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Reporter’s ‘inventory’ turns out to be prophetic

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ANN MARIE AMES
November 19, 2007

We thought it was funny when I took an interests inventory to find out what career I should choose.


“It’ll probably say ‘botanist,’” said my editor, Sid Schwartz.


We laughed even harder when I got the results and “reporter” topped the list of my 10 strongest career choices. Even Marylee Kishel, coordinator of adult student services at UW-Rock County, was surprised it came out that close.


The results said I also could make a good librarian, public relations director or special education teacher.


I would not, apparently, make a good athletic trainer or mathematician.


To take the test, I called Kishel to get the log in information. The test took about 15 minutes online and cost $10.


I answered questions about how much I would or wouldn’t like to spend time with certain people. It asked how I would react in some situations and how interested I was in various activities.


When I was done, the results were sent electronically to Kishel, who went over them with me by appointment.


My “occupational themes” were artistic, social and investigative.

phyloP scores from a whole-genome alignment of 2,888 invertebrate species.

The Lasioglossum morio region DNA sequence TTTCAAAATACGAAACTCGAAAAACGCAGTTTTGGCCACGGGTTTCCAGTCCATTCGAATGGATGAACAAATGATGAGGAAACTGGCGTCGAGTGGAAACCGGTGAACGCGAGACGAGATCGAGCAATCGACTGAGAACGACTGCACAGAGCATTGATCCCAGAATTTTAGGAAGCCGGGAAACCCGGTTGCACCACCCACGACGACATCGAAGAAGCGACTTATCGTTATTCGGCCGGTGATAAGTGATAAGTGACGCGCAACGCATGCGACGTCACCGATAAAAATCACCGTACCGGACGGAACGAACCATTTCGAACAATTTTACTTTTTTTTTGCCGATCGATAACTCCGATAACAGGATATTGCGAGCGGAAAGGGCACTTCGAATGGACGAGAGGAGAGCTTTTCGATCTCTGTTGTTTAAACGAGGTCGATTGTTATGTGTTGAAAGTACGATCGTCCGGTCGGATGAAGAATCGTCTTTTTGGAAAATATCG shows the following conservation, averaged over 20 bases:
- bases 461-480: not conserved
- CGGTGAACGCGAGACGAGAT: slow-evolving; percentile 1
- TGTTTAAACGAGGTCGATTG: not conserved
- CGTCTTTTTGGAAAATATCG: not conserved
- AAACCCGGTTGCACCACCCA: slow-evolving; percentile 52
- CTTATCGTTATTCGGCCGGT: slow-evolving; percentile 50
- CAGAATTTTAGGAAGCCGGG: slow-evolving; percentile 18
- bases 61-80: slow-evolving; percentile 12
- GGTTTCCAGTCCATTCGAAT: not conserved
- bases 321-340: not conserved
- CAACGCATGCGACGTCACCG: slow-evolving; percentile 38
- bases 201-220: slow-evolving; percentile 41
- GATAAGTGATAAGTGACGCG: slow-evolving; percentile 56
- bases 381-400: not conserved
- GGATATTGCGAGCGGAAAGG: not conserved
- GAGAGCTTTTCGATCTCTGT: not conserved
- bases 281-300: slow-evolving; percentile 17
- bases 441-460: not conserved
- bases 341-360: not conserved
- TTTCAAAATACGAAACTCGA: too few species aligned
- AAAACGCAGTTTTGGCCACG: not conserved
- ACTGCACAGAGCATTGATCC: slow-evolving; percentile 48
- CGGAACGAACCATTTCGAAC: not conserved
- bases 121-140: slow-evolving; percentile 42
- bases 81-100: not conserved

In this case, “social” means being interested in people and social issues, not being chatty at work.


My interest in writing and politics ranked “very high” compared to other women. Nature and agriculture made my top five interests, which might explain my farming and environment blog on Gazettextra.com.


I got a “very low” in taxes and accounting, which might explain the state of my checkbook.


My “style” in the workplace was described as team oriented and academic.


I scored exactly in the middle between being a leader and a follower.


The results were surprisingly accurate and fun to read. For someone who’s not sure where his or her career is going, it could be a little inspiration.


For me it was affirmation that I’m right where I should be.


And that, according the Strong Interest Inventory, I don’t value “tradition, practicality or common sense.”


Read more about interest inventories at UW-Rock County

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